The Health Profession and Food Addiction, Part 2

As we have noted before, not every MD in history has recoiled from the food addiction paradigm. A few shining lights have gone on record, and risked being thought of as cranks, or worse.

Sobriety coach Cynthia Perkins is the author of Get Sober Stay Sober: The Truth About Alcoholism. With 21 years of “uninterrupted and craving-free sobriety,” Perkins is living proof of the validity of Dr. Theron Randolph’s ideas. At PlanetThrive, she honors the memory and achievements of this physician who truly strove to understand addiction.

Dr. Randolph taught that cravings originate in neurotransmitters that are deficient or malfunctioning, and the root of addiction is the same whether the substance of choice is alcohol, caffeine, sugar, carbohydrates, methamphetamine, nicotine, or even gambling.

In order for addiction recovery to take place, balance needs to be restored to the neurotransmitters. What causes the unbalanced functioning of neurotransmitters? Here is the list, as conveyed by Perkins:
… [N]utritional deficiencies, candida overgrowth, hypoglycemia, food allergy or sensitivity, healing child abuse issues, hypothyroidism, sugar, caffeine and nicotine and environmental toxins… Our main goal in recovery from any addiction, is to keep the neurotransmitters in balance.
Environmental toxins may exert the worst influence, because they are seldom suspected, and they are usually far beyond our control. When neurotransmitters and reward pathways are out of whack, humans could get sick physically and emotionally, including getting addicted. When the dopamine, serotonin, acetylcholine and norepinephrine are wonky, the habits and behavior will be too.

Perkins gives a blood-chilling example of how this works, according to Dr. Randolph’s discoveries:
If an alcoholic, drug addict, sugar addict etc., who is in recovery works as a pest exterminator or spends time on a golf course that are notoriously polluted with herbicides or has their apartment fumigated for cockroaches, then their neurotransmitters are inhibited and symptoms of anxiety, depression, irritability and confusion develop and then they have cravings for sugar, carbohydrates, caffeine or alcohol and/or drugs to get relief.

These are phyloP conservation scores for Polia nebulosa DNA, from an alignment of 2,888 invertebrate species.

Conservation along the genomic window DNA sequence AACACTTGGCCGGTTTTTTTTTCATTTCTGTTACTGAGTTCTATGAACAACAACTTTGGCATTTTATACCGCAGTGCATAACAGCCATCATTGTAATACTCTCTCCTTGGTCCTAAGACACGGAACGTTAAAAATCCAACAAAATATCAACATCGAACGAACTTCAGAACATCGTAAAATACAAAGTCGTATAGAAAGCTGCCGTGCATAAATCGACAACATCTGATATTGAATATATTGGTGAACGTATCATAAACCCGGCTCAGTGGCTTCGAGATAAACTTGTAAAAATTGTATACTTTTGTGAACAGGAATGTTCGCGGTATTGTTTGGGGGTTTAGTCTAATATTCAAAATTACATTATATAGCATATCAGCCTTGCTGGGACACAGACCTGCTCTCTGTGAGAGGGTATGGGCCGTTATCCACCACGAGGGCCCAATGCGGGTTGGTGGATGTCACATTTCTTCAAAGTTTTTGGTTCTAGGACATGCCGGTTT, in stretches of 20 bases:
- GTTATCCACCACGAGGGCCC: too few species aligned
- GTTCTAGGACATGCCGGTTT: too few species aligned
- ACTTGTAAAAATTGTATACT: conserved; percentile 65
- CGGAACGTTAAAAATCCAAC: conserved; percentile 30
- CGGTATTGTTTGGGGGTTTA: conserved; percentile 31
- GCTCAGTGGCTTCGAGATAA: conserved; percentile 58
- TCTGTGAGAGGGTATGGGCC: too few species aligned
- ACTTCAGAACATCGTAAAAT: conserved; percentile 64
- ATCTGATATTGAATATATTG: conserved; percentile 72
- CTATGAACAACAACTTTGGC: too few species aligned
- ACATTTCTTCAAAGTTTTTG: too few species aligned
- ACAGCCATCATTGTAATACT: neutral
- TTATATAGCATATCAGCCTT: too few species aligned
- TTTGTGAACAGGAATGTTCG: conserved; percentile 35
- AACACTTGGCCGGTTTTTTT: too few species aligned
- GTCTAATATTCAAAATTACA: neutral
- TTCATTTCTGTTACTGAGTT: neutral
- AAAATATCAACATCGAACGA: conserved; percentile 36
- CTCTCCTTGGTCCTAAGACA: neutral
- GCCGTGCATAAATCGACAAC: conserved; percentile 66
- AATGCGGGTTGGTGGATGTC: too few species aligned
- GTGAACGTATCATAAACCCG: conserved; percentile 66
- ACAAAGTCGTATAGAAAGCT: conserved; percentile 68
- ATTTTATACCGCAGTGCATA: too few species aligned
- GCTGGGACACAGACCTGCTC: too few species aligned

Dr. Theron Randolph observed and articulated the complex relationship between food sensitivities, chemical sensitivities, allergies, and addiction. He is called the grandfather of environmental medicine, and although he might have been considered a fanatic, we have him to thank for some of the awareness, and even some of the legislation, that has helped make the world a bit less dangerous.

Another medical maverick was Dr. Douglas Hunt, who specialized in allergies, hormone imbalance, phobias, and obesity, and who had become one of the world’s recognized experts on food addiction. In 1987, when his book No More Cravings was published, Dr. Hunt had treated 50,000 patients, including probably plenty of show business celebrities, because he was headquartered in Southern California. He used to have his own radio show, Alive in L.A. with Dr. Hunt.

Despite being a medical doctor with three years of psychiatric training and a special interest in nutrition — and despite being a qualified and the establishment-approved weight control expert — Dr. Hunt could not help himself or control his addictions. He was in bondage to chocolate and soda pop, which were, he wrote,
[… ] constantly associated in a vicious circle, as chronic and dangerous to my health as any heroin or cocaine habit.
Because of his own experience, he believed that there is such thing as actual physical dependency on certain foods, often very specific ones. One of his patients hid cheese sandwiches everywhere, even in her underwear drawer, so she wouldn’t run short. Another woman was fiercely addicted to apple fritters; and one of his male patients was enslaved to baked goods with added cream cheese and peanut butter.

Baffled by the terrible strength of these consuming passions, Dr. Hunt decided to start from scratch, and devised nutritional solutions that freed many people, including himself, from their addictions. He believed that drug and food addictions, while not identical, are very similar. He saw imbalances as caused by food allergies, vitamin or mineral deficiencies, and what he called “the ultimate unbalancer,” stress.

He, too, identified the problem as out-of-order brain chemical transmissions causing internal miscommunication. For instance, a grossly obese person’s body might be sending messages to the brain that it is starving, so the brain sends messages back to the body saying, “Grab that food and stuff it in your mouth.”

Not with willpower alone, but with carefully chosen and calibrated mineral supplements, Dr. Hunt had quit cold-turkey his two main problem foods — and never looked back.

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